cas at taz.net.au
Sat Mar 3 08:47:50 AEDT 2007
On Fri, Mar 02, 2007 at 04:33:54PM +1100, Frank O'Connor wrote:
> Mmmm ...
> My problem with Dawkins is that he seems to be the same zealot, the
> same fundamentalist, the same close minded individual as that which
> he opposes. He's simply operating under a belief system of a
> different colour. Making a God of rationality and logic.
you're wrong on that point....but Dawkins is an easy target to attack
- he's one of the few willing to stand up and argue forcefully against
even the idea of faith. even those who basically agree with everything
he says like to attack him as if to say "look, i'm one of the good
atheists, not one of those nasty ones like Dawkins".
you're also falling into the fallacy that "science is just another
religion". it's not. science is a process of evidence-based enquiry.
religion is faith-based irrationality.
Dawkin's atheism is NOT a matter of faith, it is a conclusion reached
after examining the evidence. there is a lot of evidence against
the existence of any god or gods, and none for. the only way anyone
who examines the evidence can honestly still believe in a god is to
postulate a god who may as well not exist because they have no impact
whatsoever on the universe.
> I would also point out however that little numbers like art, drama,
> music and literature don't come from the same methodology or
> adherence to cold logic, probability, evidence and systems. You can't
> create a great symphony by applying a formula to sound. That requires
> talent, and motivation and something more ethereal ... a longing and
> an idea. And even in simply playing music, not everyone can have the
> talent of an Eric Clapton or a Carlos Santana with a guitar, for
who's being reductionist now?
dawkins never argued anything like you're suggesting above. in fact,
he explicitly argued the opposite, saying that you don't need a god to
appreciate the wonder of the human mind or what it's capable of (or
to appreciate the wonder of the universe, either). awe and wonder and
amazement aren't the exclusive property of faith.
> These achievements come from feelings, and talent and belief ... from
> an esoteric mental vision that the author or player is gifted by ...
> not simply from practice or applying a system to sound.
and to be entirely reductionist, feelings come from chemicals triggering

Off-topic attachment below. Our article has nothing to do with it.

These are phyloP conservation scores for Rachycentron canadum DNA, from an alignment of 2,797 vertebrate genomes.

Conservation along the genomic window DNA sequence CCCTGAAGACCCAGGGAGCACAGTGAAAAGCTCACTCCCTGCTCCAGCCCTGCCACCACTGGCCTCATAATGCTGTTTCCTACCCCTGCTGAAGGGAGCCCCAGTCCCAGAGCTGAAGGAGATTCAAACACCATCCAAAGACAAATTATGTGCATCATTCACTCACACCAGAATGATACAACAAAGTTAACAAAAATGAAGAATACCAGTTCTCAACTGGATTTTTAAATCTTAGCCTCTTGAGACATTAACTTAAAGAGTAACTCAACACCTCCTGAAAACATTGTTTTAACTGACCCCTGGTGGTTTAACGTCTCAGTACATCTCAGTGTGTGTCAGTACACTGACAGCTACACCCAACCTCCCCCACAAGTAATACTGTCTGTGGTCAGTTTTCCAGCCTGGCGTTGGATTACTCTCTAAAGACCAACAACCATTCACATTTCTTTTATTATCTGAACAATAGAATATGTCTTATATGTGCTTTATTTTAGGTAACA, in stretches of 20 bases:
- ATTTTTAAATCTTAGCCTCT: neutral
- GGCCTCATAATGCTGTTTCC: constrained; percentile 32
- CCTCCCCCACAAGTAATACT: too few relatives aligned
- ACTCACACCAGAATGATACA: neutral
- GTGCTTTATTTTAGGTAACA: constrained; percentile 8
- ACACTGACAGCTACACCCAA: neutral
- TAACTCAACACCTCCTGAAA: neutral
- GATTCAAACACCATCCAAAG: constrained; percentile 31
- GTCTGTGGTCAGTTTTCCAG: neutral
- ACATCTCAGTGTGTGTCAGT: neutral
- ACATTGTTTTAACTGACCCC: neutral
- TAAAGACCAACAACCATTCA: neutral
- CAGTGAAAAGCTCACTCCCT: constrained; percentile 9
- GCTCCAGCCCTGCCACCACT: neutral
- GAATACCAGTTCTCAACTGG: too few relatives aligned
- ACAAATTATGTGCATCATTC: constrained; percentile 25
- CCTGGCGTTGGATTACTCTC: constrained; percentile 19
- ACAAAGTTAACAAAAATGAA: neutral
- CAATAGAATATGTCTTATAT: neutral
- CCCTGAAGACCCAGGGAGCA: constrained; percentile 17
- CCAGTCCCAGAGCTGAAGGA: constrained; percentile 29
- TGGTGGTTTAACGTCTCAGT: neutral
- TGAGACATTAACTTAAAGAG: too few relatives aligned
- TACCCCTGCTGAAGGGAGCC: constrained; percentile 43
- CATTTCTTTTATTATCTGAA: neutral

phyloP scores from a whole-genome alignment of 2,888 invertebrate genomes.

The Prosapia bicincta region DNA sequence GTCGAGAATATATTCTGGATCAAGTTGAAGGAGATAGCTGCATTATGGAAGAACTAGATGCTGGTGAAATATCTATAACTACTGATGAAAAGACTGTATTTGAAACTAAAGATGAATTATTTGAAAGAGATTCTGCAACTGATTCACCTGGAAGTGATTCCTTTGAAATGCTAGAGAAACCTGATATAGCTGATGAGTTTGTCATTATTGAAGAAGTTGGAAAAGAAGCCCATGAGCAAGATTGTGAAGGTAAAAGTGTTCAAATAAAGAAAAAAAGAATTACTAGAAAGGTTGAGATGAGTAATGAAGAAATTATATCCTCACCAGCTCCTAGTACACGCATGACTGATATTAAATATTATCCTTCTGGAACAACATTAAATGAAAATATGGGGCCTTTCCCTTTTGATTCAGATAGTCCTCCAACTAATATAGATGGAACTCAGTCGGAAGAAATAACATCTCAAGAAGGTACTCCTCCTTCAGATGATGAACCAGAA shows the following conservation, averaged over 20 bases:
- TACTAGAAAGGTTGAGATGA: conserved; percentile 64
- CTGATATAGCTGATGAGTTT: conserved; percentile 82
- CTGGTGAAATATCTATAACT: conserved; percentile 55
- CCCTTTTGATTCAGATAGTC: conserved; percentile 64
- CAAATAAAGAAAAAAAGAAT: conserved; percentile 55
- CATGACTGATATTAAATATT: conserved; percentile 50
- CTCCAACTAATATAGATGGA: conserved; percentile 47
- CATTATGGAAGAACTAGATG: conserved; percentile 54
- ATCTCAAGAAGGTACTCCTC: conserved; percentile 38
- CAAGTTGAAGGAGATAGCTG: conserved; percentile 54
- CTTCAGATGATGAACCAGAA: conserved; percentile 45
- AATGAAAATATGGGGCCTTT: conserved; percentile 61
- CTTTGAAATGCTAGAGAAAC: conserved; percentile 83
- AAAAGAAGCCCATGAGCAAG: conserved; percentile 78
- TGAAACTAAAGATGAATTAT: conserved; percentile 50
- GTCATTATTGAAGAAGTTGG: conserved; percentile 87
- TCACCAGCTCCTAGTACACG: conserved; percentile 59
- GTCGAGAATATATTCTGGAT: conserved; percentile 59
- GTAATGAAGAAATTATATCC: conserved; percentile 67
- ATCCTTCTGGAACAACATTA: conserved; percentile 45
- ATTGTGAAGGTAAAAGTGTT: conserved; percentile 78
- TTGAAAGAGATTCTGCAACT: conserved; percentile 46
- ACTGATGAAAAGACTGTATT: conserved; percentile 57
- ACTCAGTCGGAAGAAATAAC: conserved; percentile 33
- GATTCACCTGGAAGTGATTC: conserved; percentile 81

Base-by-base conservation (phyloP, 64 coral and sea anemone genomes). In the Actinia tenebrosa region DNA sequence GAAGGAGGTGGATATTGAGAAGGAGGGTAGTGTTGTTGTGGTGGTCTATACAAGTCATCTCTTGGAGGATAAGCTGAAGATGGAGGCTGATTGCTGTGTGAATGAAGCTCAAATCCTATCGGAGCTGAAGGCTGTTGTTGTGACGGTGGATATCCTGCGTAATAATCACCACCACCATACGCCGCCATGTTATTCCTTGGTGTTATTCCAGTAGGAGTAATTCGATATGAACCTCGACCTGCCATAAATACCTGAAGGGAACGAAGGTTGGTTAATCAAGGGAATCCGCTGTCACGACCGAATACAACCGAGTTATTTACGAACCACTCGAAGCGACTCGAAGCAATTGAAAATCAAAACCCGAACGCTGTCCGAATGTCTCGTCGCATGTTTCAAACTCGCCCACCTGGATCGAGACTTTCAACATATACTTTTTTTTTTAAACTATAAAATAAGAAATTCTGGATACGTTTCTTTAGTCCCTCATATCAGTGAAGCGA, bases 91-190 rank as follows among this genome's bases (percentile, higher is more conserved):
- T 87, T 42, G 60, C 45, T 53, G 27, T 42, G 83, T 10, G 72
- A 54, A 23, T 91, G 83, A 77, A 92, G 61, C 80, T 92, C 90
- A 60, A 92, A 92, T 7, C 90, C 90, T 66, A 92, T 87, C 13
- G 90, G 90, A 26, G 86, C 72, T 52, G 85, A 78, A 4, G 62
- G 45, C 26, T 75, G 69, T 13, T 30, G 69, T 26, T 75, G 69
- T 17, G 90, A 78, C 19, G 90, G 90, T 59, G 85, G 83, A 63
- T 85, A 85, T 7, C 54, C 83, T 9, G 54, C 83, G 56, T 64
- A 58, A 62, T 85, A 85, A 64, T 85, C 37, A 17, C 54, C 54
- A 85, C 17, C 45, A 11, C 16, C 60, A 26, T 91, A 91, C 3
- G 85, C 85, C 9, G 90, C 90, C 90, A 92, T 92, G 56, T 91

reactions in your brain. they're not put there by "god", nor do
they arise out of a vacuum. they're an emergent property of complex
> The Bard and others of a literary inclination, great visual artists,
> brilliant stage technicians and great musicians operate on a
> non-rational plane.
and also on the rational plane - fluency in language is a function of
rationality, as are other skills (painting, sculpting, etc) used in art
and work. to make great art requires both rational and non-rational
input. art without emotion is a technical diagram. art without skill is
> I'm an atheist, but not one of Dawkins' ilk.
"look, i'm one of the good atheists, not one of those nasty ones like
> I see a place for irrationality, for belief, for proceeding without
> empirical validation, for other systems and methodologies other than
> those espoused by science.
so does Dawkins. read his books *before* judging him.
> Without them we would be poorer ... immensely poorer.
> Dawkins' rigid views if followed to their LOGICAL conclusion (one I
> doubt he intended) would deny us access to much that has made us
> great and worthwhile - even if we were blown out of existence
no, they wouldn't. he's not arguing that art and emotions don't exist,
or that they should be ignored - he argues that these things do not
require a god to explain them, and that they are not evidence for the
existence of a god. they do not belong to, or support, religion.
craig sanders <cas at taz.net.au>
Currently listening to: Liquid Divine - Fortune And Fame
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